Mistaking the Map for the Territory: What Society Does With Medicine; Comment on “Medicalisation and Overdiagnosis: What Society Does to Medicine”

Document Type: Commentary

Author

University of Sheffield, Sheffield, UK

Abstract

Van Dijk et al describe how society’s influence on medicine drives both medicalisation and overdiagnosis, and allege that a major political and ethical concern regarding our increasingly interpreting the world through a biomedical lens is that it serves to individualise and depoliticize social problems. I argue that for medicalisation to serve this purpose, it would have to exclude the possibility of also considering problems in other (social or political) terms; but to think that medical descriptions of the world seek to or are able to do this is to misunderstand the purpose and function of model construction in science in general, and medicine in particular. So, if medicalisation is nonetheless used for the depoliticization described by many critics, we must ask what society does with medicine to give it this exclusive authority. I propose that the problem arises from a tendency to mistake the map for the territory, and think a tool to understand certain aspects of the world gives us the complete picture. To resist this process, I suggest health workers should be more open about the purpose and limitations of medicalisation, and the value of alternative descriptions of different aspects of human experience.

Keywords

Main Subjects


  1. van Dijk W, Faber MJ, Tanke MAC, Jeurissen PPT, Westert GP. Medicalisation and Overdiagnosis: What Society Does to Medicine. Int J Health Policy Manag. 2016;5(11):619-622. doi:10.15171/ijhpm.2016.121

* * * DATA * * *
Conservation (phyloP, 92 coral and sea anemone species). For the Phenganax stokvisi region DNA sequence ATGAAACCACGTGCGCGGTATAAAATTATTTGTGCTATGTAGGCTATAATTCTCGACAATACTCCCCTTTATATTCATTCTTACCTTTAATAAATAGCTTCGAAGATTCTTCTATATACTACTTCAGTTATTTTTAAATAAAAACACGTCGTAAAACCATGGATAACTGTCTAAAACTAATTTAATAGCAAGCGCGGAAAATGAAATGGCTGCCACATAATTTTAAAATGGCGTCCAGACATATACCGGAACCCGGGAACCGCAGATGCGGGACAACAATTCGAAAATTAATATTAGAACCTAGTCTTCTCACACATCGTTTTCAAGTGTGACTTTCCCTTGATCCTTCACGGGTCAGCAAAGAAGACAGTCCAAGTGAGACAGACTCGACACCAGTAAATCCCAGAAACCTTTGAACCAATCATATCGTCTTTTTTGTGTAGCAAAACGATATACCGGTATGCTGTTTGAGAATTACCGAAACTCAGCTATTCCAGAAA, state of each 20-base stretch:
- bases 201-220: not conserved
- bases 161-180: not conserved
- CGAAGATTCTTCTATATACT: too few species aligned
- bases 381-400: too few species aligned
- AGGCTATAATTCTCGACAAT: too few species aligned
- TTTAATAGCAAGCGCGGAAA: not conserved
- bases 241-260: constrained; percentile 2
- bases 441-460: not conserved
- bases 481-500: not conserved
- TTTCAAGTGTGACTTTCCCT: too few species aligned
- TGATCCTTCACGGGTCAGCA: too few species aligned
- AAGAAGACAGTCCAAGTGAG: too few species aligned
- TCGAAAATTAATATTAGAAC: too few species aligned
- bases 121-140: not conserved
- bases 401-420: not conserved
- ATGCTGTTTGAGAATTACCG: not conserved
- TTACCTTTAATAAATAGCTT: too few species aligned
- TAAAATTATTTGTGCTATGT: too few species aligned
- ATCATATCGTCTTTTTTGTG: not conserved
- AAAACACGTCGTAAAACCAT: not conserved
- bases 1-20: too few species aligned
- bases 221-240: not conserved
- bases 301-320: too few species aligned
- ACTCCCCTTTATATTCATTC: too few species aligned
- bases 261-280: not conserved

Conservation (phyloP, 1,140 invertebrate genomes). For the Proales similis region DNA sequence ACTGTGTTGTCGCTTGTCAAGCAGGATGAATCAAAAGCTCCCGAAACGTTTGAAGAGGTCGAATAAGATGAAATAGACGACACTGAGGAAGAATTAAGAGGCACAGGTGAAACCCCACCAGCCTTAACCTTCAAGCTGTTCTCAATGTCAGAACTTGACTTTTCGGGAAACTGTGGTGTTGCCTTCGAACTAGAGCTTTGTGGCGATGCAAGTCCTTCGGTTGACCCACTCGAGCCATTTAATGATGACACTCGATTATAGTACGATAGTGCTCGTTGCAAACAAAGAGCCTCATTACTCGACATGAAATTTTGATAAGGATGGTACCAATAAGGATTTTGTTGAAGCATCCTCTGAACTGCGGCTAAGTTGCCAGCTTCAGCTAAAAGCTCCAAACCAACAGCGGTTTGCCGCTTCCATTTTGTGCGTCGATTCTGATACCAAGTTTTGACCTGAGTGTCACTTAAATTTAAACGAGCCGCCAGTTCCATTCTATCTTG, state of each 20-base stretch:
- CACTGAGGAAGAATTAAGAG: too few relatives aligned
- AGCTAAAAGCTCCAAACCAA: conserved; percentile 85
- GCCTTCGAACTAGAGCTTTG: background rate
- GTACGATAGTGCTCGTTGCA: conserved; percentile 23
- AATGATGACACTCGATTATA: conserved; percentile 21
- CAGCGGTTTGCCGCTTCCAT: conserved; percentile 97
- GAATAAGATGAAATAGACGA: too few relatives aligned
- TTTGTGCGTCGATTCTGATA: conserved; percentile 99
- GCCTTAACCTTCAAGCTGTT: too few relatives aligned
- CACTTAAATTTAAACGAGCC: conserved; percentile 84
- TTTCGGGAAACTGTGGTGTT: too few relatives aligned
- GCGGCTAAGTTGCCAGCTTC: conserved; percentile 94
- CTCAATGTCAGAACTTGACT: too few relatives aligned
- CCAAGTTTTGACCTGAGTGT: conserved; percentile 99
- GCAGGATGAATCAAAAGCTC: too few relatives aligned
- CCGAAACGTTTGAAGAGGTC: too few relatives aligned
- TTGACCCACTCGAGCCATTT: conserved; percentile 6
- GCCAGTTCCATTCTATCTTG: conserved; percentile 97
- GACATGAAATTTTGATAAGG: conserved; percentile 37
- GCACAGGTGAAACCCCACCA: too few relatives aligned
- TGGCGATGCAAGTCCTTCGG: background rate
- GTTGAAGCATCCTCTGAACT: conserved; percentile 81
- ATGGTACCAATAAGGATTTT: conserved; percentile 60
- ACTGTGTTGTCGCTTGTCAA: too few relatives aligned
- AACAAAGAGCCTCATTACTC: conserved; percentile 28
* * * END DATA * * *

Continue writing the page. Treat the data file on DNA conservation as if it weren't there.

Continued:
2. Walker MJ, Rogers W. Defining disease in the context of overdiagnosis. Med Health Care Philos. 2016. doi:10.1007/s11019-016-9748-8
  3. Wardrope A. Medicalization and epistemic injustice. Med Health Care Philos. 2014;18(3):341-352. doi:10.1007/s11019-014-9608-3
  4. Giere RN. An agent-based conception of models and scientific representation. Synthese. 2009;172(2):269-281. doi:10.1007/s11229-009-9506-z
  5. Parker WS. Scientific Models and Adequacy-for-Purpose. Mod Sch. 2010;87(3):285.
  6. Park H-J, Friston K. Structural and Functional Brain Networks: From Connections to Cognition. Science. 2013;342(6158):1238411. doi:10.1126/science.1238411
  7. Clark J. Medicalization of global health 1: has the global health agenda become too medicalized? Glob Health Action. 2014;7:23998. doi:10.3402/gha.v7.23998
  8. Calhoun C. Justice, care, gender bias. J Philos. 1988;85(9):451-463.
  9. Kidd IJ. Epistemic Injustice and Illness Bibliography. https://www.academia.edu/30136837/Epistemic_Injustice_and_Illness_Bibliography. Accessed February 12, 2017.
  10. Garry A. Medicine and medicalization: a response to purdy. Bioethics. 2001;15(3):262-269. doi:10.1111/1467-8519.00236
  11. Szmukler G. When psychiatric diagnosis becomes an overworked tool. J Med Ethics. 2014;40:517-520. doi:10.1136/medethics-2013-101761.
  12. Conrad P. Medicalization and Social Control. Annu Rev Sociol. 1992;18:209-232.
  13. Salmon P, Peters S, Stanley I. Patients’ perceptions of medical explanations for somatisation disorders: qualitative analysis. BMJ. 1999;318(7180):372-376. doi:10.1136/bmj.318.7180.372
  14. Hofmann B. Medicalization and overdiagnosis: different but alike. Med Health Care Philos. 2016;19(2):253-264. doi:10.1007/s11019-016-9693-6